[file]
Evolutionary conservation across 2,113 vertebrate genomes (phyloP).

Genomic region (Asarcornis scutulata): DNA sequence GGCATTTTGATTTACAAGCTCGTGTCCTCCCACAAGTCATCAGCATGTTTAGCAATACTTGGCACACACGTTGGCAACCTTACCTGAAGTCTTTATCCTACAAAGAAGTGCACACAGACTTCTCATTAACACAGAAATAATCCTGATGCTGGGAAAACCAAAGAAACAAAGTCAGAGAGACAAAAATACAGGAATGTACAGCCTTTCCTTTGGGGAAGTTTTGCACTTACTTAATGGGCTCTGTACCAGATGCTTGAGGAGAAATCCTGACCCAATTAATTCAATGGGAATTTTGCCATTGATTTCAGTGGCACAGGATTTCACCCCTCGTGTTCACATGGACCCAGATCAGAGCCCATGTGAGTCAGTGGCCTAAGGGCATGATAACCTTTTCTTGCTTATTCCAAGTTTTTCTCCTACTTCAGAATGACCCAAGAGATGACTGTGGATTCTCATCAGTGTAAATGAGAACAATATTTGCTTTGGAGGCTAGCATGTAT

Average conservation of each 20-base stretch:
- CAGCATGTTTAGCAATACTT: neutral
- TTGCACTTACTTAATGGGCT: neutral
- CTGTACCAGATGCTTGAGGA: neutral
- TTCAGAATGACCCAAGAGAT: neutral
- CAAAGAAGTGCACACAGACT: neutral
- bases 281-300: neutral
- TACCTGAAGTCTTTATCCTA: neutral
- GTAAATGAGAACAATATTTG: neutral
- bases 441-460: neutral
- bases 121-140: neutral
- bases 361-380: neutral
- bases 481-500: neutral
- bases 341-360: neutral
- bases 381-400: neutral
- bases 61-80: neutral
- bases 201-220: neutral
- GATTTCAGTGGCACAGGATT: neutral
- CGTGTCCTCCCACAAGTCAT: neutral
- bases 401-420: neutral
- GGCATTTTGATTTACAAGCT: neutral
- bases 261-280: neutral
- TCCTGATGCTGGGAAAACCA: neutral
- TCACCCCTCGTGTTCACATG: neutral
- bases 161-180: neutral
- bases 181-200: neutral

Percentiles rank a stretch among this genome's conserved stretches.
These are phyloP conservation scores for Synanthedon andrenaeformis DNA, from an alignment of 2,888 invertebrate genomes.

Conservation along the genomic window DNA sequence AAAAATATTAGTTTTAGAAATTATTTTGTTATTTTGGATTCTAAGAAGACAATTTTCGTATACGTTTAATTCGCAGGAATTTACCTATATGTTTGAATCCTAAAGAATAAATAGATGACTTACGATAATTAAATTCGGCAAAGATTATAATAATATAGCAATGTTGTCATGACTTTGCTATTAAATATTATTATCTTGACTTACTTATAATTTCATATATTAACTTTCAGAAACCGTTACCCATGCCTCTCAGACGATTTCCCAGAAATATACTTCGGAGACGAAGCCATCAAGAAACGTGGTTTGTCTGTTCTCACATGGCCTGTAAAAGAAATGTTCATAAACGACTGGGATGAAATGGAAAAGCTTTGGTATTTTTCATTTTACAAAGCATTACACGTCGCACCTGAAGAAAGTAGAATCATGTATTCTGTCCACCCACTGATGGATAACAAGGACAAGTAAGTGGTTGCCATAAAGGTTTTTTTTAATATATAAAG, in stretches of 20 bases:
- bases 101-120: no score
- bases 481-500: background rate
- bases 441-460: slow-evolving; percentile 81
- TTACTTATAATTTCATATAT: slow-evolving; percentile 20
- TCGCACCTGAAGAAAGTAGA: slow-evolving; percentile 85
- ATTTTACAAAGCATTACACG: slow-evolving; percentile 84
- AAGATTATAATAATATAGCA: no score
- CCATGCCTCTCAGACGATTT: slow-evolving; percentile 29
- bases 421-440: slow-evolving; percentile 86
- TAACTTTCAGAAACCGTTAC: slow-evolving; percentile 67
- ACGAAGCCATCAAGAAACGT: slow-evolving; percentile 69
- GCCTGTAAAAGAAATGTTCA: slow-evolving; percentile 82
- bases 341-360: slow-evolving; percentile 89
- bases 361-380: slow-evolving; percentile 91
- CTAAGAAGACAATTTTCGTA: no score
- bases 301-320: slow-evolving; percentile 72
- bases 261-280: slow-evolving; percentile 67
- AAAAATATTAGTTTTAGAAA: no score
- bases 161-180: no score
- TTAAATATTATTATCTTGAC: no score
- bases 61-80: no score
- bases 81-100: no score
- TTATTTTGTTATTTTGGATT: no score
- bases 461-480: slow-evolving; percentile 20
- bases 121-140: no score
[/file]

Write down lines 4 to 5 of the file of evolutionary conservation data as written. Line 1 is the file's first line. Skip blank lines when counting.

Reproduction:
- CAGCATGTTTAGCAATACTT: neutral
- TTGCACTTACTTAATGGGCT: neutral